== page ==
Sierra Club: Sierra Club Joins Reps. Sanchez, Doggett in Calling on Biden Administration to Reform Central America Free Trade Agreement

Removing CAFTA-DR ISDS Mechanism Would Address Migration Root Causes, Prevent Corporate Outreach

March 22, 2024


Ada Recinos, Temporary Deputy Press Secretary, Federal Communications,

WASHINGTON, DC — The Sierra Club and 13 leading advocacy organizations have joined Rep. Linda Sánchez (D-CA) and Rep. Lloyd Doggett (D-TX), two senior Members of the Ways & Means Committee, in calling on the Biden Administration to remove the Investor-State Dispute Settlement (ISDS) mechanism from the Central America – Dominican Republic Free Trade Agreement (CAFTA-DR).

Foreign companies have used ISDS to deter democratically elected CAFTA-DR governments from implementing new policies that promote democracy, strengthen labor rights, and protect the environment.

By removing ISDS provisions from CAFTA-DR, the U.S. would promote a trade agenda that works to uplift democratic sovereignty in the region, correct fiscal budgets for emerging economies, and strengthen environmental protections and worker rights that would, thereby, help address the root causes of migration from the region.

The letter was signed by 47 Members of Congress including seven from the Ways and Means Committee. Signers include (in alphabetical order): Nanette Barragán (D-CA), Jamaal Bowman (D-NY), Cori Bush (D-MO), Greg Casar (D-TX), Judy Chu (D-CA), Danny Davis (D-IL), Rosa DeLauro (D-CT), Christopher Deluzio (D-PA), Mark DeSaulnier (D-CA), Lloyd Doggett (D-TX), Veronica Escobar (D-TX), Dwight Evans (D-PA), John Garamendi (D-CA), Jesús Garcia (D-IL), Daniel Goldman (D-NY), Jimmy Gomez (D-CA), Raúl Grijalva (D-AZ), Pramila Jayapal (D-WA), Henry Johnson (D-GA), Marcy Kaptur (D-OH), Ro Khanna (D-CA), Daniel Kildee (D-MI), Barbara Lee (D-CA), Summer Lee (D-PA), Ted Lieu (D-CA), Betty McCollum (D-MN), James McGovern (D-MA), Jerrold Nadler (D-NY), Eleanor Norton (D-DC), Alexandria Ocasio-Cortez (D-NY), Ilhan Omar (D-MN), Mark Pocan (D-WI), Katie Porter (D-CA), Ayanna Pressley (D-MA), Delia Ramirez (D-IL), Jamie Raskin (D-MD), Linda T. Sánchez (D-CA), Janice Schakowsky (D-IL), Adam Schiff (D-CA), Melanie Stansbury (D-NM), Shri Thanedar (D-MI), Rashida Tlaib (D-MI), Jill Tokuda (D-HI), Paul Tonko (D-NY), Nydia Velázquez (D-NY), Maxine Waters (D-CA), and Susan Wild (D-PA).

The letter was also endorsed by the following advocacy groups: Public Citizen, AFL-CIO, Citizens Trade Campaign, Endangered Habitats League, Friends of the Earth US, Greenpeace USA, Honduras Solidarity Network, Latin America Working Group, NETWORK Lobby for Catholic Social Justice, Oxfam America, Progressive Democrats of America, Pride At Work, R-CALF, Sierra Club, and Unitarian Universalists for a Just Economic Community.


“As a member of Congress and a daughter of immigrants, I believe it is crucial to address the root causes of migration. We cannot just focus on border security; but we also need to tackle the reasons why people are leaving their homes in the first place,” said Congresswoman Linda T. Sánchez. “That’s why I’m urging the Biden Administration to remove the ISDS provision that currently allows big corporations to sue democratically elected governments. It is unfair and makes life worse for families in these countries. By getting rid of ISDS, we can focus on fair trade that will build a more stable and prosperous future for the people of Central America while also addressing the underlying factors of migration.”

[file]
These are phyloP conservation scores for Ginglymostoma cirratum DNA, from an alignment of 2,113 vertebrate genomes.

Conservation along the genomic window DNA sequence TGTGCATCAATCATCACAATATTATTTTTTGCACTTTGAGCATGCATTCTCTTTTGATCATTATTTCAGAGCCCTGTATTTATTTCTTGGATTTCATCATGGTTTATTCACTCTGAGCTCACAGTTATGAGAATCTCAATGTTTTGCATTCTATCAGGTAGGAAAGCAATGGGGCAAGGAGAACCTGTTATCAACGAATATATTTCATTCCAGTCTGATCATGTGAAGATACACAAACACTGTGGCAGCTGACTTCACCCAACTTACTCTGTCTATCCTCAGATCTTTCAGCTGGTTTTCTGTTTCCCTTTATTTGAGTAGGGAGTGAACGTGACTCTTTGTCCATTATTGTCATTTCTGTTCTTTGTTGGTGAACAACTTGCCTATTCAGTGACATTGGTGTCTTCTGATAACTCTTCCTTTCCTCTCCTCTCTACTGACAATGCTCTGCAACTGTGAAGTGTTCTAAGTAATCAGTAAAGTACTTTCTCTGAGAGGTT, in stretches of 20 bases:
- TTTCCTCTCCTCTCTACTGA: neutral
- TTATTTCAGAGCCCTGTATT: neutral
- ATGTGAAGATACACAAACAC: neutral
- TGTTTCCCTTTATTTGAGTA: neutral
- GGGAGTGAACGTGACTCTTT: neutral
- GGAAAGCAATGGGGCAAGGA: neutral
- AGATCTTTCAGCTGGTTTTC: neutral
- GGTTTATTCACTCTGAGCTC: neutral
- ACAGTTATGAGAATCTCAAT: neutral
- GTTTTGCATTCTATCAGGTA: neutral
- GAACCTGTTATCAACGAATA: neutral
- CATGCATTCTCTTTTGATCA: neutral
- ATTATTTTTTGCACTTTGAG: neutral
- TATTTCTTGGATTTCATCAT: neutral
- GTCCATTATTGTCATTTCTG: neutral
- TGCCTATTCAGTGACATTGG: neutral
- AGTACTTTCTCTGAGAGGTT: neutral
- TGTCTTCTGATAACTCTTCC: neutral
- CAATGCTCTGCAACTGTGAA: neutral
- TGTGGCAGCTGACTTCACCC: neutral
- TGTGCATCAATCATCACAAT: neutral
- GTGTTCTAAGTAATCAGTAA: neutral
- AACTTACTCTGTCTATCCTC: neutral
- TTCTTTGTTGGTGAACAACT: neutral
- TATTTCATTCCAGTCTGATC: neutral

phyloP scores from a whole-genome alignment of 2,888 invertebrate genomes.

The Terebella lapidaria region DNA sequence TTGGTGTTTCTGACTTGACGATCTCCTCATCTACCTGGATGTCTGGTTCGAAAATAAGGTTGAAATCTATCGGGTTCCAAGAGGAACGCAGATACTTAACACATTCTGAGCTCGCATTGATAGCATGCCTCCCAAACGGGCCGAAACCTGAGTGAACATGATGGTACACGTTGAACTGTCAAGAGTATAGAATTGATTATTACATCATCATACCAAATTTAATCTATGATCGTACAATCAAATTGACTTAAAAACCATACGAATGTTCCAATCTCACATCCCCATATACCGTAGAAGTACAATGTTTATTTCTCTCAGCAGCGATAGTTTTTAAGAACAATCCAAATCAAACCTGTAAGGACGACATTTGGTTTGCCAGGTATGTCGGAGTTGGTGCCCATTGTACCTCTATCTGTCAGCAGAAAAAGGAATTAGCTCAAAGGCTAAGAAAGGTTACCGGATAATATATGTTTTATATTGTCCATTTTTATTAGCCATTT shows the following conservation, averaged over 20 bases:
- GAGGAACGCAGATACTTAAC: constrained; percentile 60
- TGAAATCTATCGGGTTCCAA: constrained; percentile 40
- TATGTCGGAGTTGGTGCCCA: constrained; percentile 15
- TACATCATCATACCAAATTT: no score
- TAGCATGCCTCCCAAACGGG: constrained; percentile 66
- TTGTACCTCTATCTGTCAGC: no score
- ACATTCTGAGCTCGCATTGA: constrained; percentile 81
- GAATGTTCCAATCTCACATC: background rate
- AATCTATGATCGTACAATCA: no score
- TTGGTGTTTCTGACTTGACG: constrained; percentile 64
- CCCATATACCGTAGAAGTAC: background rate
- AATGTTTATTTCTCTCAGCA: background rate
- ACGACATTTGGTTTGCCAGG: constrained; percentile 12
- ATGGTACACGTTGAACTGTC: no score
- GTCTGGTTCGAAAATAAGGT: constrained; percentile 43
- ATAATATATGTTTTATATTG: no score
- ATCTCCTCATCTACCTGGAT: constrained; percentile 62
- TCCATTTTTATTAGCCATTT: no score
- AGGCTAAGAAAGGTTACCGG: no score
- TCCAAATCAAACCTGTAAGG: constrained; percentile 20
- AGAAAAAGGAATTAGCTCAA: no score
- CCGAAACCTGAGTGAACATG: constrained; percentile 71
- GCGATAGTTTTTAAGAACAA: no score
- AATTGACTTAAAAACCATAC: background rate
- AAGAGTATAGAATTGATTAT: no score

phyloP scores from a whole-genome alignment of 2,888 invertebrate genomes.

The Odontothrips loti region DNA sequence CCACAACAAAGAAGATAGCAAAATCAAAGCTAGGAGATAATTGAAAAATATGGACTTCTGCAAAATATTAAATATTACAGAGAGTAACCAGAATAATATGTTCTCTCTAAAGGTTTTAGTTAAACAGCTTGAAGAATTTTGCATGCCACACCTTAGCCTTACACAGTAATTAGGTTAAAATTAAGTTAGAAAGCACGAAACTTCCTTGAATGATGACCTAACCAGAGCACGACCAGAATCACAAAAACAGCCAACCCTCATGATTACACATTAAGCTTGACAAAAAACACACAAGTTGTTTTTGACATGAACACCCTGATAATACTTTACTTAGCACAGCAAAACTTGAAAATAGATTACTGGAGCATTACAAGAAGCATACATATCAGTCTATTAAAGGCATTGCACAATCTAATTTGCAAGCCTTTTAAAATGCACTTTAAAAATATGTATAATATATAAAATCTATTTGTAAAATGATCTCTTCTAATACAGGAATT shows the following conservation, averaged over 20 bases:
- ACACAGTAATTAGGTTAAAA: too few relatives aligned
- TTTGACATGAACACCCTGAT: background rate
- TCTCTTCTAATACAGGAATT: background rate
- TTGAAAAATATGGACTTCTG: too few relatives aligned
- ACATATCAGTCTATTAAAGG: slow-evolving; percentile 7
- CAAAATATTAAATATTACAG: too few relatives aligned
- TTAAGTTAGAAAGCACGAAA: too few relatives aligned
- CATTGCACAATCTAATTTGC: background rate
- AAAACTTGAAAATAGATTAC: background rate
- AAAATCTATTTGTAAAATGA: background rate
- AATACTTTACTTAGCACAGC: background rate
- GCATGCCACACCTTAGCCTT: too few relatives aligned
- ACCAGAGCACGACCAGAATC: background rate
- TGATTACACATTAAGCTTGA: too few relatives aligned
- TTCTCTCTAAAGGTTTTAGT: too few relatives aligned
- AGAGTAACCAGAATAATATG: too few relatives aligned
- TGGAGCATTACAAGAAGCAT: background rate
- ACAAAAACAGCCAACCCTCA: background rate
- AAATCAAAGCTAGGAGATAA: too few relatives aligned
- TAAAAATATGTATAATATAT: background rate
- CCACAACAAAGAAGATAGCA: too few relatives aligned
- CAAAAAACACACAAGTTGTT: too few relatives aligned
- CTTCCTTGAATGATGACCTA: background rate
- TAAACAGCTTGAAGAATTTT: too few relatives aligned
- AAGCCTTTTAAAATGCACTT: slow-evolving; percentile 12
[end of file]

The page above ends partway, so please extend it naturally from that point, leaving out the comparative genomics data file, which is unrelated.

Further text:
“While it has correctly opposed the inclusion of ISDS in any future trade agreements, the Biden Administration should move forward in removing these provisions from existing agreements. Powerful multinational corporations continue using ISDS to intimidate small countries from strengthening health, environmental, and worker rights protections. A major example is U.S. company Honduras Próspera’s pending ISDS claim against the Honduran government, seeking nearly $11 billion, equal to about two-thirds of the country’s entire national budget, based on the repeal of a law that previously allowed the creation of an autonomous zone with separate governance system, regulations and courts. Making CAFTA-DR “ISDS-free” will send a strong message that the U.S. is serious about addressing economic inequality, promoting democracy, and tackling the climate crisis in this region,” said Congressman Lloyd Doggett.


“It’s time to stop putting corporate profits over people and the planet. Too many powerful companies use ISDS to undermine environmental and climate policies — including policies that can create green jobs and lift up domestic manufacturing for the clean energy transition — in the name of recouping lost investments or speculative profits they allege will never materialize. We urge the Biden Administration to work with trade partners in Central America and around the world to take the necessary steps to end this harmful practice once and for all,” said Iliana Paul, Senior Policy Advisor for Industrial Policy and Trade at the Sierra Club.

“If the U.S. is serious about addressing the root causes of migration from Central American countries, it makes no sense to continue to allow multinational corporations to seek potentially billions from these small countries when they enact health, labor and environmental policies to protect their populations. President Biden has wisely recognized that ISDS is no longer an appropriate feature of international economic agreements. A broad coalition of labor, environmental, consumer, faith, and human rights organizations agrees, and believes It’s high time to work to remove it from existing agreements like the Central America Free Trade Agreement,” said Melinda St. Louis, Global Trade Watch director at Public Citizen.